[The] perception that the masters and OOWs know well the local conditions and routines can lead both pilots and ship officers to take a lot for granted. Both groups can assume that they share a common mental model of the area and the plan, without having to review it together. This situation can lead to the bridge personnel and the pilot surprising each other. In a dynamic situation, this can easily get out of hand. One person assuming that another shares the same assessment of a situation can take action which the other does not expect. This places both of them in a difficult situation. Misunderstandings can build on each other, destroying mutual support or teamwork, and even leading to conflict. Prior discussion and agreement on the plan and mutual acceptance of duties and responsibilities, however, will usually foster teamwork.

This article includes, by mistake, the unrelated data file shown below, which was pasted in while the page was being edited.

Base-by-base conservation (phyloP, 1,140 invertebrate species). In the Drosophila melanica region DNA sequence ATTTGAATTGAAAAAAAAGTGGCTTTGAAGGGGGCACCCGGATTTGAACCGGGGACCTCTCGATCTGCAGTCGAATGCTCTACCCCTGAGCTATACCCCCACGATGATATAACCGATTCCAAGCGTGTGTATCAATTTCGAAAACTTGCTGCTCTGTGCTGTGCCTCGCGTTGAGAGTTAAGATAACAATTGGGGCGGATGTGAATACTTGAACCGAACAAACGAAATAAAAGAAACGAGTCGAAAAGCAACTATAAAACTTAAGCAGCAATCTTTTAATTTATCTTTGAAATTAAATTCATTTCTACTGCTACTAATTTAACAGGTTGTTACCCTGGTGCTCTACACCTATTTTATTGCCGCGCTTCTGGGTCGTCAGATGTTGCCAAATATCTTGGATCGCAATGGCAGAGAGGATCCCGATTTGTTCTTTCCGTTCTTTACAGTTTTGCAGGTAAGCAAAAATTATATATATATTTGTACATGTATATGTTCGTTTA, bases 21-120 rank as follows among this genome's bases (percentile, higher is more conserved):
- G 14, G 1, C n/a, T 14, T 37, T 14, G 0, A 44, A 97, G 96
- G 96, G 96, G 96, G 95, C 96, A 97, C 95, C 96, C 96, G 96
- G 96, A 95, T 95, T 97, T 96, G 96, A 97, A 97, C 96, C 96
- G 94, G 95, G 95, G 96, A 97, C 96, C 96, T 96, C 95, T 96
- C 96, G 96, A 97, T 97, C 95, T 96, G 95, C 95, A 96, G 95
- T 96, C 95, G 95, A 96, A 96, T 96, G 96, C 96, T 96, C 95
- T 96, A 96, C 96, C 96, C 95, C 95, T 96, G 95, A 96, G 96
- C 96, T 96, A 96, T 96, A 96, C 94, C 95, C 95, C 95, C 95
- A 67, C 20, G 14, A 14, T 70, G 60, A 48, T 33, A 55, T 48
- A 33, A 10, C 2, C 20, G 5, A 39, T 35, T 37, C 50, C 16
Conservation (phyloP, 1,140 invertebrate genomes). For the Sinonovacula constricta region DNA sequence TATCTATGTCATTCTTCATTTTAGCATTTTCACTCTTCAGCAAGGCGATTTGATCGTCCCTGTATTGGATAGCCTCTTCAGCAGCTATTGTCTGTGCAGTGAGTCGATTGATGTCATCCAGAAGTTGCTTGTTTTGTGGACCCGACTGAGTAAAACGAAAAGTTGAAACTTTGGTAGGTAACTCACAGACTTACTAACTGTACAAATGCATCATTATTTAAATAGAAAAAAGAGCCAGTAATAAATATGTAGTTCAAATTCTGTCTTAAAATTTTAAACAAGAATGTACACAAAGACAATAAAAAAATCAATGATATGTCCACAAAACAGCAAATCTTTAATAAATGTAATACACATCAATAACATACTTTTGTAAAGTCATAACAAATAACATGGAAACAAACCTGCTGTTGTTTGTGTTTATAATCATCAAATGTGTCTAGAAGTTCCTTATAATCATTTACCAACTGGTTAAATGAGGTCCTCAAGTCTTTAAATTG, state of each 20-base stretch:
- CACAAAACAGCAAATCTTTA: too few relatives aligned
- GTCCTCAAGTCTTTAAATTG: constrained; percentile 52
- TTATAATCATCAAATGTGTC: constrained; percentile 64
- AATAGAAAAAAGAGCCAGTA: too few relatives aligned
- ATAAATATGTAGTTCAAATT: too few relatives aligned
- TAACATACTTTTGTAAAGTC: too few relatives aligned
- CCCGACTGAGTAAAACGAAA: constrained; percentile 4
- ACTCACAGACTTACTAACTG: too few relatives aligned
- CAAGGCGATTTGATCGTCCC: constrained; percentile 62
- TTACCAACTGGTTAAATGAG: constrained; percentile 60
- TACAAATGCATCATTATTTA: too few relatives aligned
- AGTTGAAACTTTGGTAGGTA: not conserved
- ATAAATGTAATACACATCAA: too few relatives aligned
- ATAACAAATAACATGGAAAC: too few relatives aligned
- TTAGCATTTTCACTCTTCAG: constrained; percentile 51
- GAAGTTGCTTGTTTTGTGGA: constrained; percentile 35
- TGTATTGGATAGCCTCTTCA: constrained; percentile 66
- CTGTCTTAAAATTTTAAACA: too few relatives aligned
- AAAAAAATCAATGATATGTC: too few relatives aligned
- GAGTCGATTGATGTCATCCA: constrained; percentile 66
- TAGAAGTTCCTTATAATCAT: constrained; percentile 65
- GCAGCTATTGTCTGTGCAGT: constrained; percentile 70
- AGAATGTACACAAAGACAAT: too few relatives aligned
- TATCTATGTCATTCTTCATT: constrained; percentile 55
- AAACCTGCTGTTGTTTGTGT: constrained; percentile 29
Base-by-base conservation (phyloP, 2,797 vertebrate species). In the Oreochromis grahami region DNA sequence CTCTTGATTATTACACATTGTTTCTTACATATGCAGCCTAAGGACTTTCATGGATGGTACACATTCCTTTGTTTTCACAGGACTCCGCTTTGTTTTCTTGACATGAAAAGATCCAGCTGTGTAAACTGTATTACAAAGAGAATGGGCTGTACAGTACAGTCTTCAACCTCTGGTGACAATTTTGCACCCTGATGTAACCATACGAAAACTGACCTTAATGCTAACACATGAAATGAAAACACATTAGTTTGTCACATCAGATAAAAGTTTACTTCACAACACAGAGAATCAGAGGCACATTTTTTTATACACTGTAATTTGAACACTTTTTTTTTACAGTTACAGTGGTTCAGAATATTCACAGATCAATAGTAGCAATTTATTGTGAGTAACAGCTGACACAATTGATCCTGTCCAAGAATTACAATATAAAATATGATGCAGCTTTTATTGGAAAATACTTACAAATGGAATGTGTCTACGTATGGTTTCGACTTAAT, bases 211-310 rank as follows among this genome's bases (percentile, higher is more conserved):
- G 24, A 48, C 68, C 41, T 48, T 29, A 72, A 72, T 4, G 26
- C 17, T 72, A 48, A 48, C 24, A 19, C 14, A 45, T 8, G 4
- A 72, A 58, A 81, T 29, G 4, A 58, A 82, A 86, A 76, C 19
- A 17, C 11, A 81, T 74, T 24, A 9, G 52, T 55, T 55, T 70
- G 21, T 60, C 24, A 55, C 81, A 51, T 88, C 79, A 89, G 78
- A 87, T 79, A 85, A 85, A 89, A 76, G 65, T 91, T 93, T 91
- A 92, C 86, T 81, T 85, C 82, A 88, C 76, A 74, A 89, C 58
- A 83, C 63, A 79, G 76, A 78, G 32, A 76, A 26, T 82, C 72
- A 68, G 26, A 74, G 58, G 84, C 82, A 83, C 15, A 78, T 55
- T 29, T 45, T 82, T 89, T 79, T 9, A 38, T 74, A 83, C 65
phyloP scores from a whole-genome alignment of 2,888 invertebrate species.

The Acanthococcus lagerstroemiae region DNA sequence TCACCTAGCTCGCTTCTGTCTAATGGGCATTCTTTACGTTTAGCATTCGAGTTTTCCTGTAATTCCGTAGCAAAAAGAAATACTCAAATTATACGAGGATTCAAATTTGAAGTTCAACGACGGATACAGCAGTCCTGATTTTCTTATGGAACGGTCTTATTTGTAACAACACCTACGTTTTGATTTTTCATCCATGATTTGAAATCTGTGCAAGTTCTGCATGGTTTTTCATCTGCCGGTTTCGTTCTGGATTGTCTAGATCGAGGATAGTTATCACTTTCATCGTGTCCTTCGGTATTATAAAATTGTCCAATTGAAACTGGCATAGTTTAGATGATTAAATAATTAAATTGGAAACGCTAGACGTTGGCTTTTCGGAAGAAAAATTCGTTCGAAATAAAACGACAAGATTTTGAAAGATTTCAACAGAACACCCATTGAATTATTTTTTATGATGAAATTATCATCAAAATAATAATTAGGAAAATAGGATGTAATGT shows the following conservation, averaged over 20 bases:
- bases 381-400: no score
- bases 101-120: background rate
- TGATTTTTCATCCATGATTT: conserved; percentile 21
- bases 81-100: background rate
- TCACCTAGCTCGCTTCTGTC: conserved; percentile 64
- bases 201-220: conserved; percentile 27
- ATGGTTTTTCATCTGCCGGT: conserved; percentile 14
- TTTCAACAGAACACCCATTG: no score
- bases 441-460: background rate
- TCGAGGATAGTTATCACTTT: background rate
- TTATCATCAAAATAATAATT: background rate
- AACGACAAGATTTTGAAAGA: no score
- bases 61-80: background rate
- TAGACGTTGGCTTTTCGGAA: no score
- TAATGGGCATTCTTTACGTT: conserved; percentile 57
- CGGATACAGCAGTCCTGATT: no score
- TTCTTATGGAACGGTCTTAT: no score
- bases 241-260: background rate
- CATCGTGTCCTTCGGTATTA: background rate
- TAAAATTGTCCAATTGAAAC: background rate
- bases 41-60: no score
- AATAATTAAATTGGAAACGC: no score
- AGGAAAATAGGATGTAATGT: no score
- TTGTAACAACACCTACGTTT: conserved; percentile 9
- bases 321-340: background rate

Transport Safety Board of Canada (1995). A Safety Study of the Operational Relationship Between Ship Masters/Watchkeeping Officers and Marine Pilots. Available at <http://ntl.bts.gov/data/letter_nz/pilot.pdf>